In a fibrosarcoma model, in which the tumor recurred at the site of tumor challenge following primary tumor growth and spontaneous regression, CTL function against the tumor was impaired by CD4-positive T cells . These suppressive CD4-positive T cells were found to be IL-13-producing CD1d-restricted NKT cells [60, 61]. CD1d knockout (KO) mice were highly resistant to the tumor, and IL-13 secretion by T cells was significantly reduced in these mice model. This was consistent with the finding that CD4-positive NKT cells from tumor-bearing mice up-regulate IL-13 production. These results clearly indicated that CD4-positive NKT cells are the main source of IL-13 in tumor-bearing mice because CD4-positive T cells from NKT cell-deficient mice produce very low levels of IL-13. IL-13 secreted by NKT cells is thought to impair CTL activation. IL-13 also induces the production of TGF-β from myeloid-derived cells, and TGF-β suppresses CTLs. Recent studies have reported that these CD4-positive CD1d-restricted NKT cells are type II NKT cells . Type II NKT cells have variable TCR gene rearrangements that are distinct from those of type I NKT cells; further, type II NKT cells are activated after sulfatide administration . The activation of type II NKT cells by sulfatide prevents experimental autoimmune encephalomyelitis, and concanavalin A-induced hepatitis [10, 62]. Sulfatide-mediated protection from autoimmune diseases involves the regulation of type I NKT cells, inhibition of effector functions of conventional T cells, and modification of DC function. CTLs functions are also impaired by the inhibition of conventional T cells and DC functions. Thus, the activation of type II NKT cells by sulfatide may be useful in the development of novel strategies for the treatment of autoimmune diseases associated with activated CTLs.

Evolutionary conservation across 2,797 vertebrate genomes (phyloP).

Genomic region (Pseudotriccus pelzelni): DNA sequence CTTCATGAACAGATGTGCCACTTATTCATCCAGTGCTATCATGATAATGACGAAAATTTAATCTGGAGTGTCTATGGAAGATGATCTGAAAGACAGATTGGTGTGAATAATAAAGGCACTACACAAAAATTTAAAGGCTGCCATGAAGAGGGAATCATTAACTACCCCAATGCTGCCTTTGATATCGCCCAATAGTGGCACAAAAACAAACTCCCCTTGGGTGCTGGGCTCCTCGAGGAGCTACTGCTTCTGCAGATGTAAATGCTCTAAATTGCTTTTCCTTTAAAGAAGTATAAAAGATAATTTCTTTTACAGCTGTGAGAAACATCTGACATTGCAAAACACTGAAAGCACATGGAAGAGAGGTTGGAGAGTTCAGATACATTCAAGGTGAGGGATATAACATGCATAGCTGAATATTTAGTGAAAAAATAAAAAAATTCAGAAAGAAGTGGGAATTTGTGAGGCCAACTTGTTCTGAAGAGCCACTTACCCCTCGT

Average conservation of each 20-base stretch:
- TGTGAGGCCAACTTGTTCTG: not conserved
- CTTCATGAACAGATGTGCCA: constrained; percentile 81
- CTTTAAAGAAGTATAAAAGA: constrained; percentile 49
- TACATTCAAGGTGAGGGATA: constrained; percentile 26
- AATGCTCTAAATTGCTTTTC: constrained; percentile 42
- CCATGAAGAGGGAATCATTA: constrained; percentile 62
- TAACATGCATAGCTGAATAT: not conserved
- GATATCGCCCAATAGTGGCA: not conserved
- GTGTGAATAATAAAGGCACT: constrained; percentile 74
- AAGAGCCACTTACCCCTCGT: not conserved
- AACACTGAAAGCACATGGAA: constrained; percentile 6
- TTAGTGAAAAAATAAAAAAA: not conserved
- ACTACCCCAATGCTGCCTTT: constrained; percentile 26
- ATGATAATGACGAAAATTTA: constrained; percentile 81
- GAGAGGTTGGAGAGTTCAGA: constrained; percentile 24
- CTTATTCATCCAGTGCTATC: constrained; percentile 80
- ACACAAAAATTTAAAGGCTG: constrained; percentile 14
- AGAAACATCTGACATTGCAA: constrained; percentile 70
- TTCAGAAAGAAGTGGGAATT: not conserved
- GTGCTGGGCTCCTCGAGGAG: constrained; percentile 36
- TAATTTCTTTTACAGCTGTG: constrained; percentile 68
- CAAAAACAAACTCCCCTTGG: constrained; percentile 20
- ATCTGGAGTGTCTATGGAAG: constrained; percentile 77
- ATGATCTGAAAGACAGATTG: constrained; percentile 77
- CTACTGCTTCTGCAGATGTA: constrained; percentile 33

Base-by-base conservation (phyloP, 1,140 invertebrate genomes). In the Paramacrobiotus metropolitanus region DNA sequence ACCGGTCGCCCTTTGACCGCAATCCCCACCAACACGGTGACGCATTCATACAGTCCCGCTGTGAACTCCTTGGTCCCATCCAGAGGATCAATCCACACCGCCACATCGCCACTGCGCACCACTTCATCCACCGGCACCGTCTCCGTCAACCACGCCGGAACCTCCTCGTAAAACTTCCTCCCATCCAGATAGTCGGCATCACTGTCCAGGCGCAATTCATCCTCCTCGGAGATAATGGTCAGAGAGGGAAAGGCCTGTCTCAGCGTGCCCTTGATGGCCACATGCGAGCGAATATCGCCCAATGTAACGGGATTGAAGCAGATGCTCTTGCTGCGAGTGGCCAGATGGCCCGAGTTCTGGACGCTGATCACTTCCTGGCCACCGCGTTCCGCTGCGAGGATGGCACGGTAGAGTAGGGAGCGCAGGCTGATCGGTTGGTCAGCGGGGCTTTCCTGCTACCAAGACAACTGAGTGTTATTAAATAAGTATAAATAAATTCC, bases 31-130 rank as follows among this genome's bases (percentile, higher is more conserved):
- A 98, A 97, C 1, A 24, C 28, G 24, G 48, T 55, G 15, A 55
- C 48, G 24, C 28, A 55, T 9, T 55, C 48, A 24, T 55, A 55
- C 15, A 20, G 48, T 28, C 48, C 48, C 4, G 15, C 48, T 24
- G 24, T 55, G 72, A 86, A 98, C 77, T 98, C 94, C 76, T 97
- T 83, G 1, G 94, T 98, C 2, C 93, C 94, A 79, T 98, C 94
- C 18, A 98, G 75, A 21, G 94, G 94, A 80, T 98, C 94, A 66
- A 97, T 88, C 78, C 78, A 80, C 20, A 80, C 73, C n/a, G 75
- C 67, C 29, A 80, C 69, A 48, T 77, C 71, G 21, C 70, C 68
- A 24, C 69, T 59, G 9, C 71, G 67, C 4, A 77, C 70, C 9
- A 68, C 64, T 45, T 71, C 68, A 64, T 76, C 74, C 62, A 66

Type I NKT cells that can strongly secrete Th2 cytokines also contribute to immunosuppression. Bone marrow-derived NKT cells could inhibit graft versus host disease (GVHD) in a mouse model . The same group reported similar results by using a different model of GVHD suppression . In both studies, the inhibition of GVHD depended on the ability of NKT cells to produce IL-4. IL-4 production by NKT cells was found to dominate the response of GVHD suppression and thereby counteract the potential effect of Th1 cytokines on these cells, at least in these models.
Previous report indicated that α-GalCer prevents development in nonobese diabetic (NOD) mice . NOD mice have functional Vα14 NKT cells that can be stimulated with α-GalCer to potentiate Th2 (IL-4, IL-10) immune responses. Furthermore, Beaudoin et al. demonstrated that type I NKT cells can inhibit the differentiation of naïve T cells into Th1 effectors, and this inhibition was strong enough to block the development of diabetes . Activation of type I NKT cells might be useful for therapeutic intervention in human diseases characterized by Th1-mediated pathology such as Type 1 diabetes.
T cell activation is induced on B7CD28 or CD40/CD40L interactions to provide costimulatory signals. Recent reports have revealed that several additional molecules on the APCs provide costimulatory signals. These signaling molecules can be either positive effectors or inhibitory molecules, and the paradigm shift from T cell activation to tolerance depends on the integration of the myriad interactions between various cell surface molecules and their effects on cell fate decisions. Several of these proteins, such as CTLA-4, PD-1, and LAG-3, and their effect on the induction of T cell tolerance in CTLs need to be studied.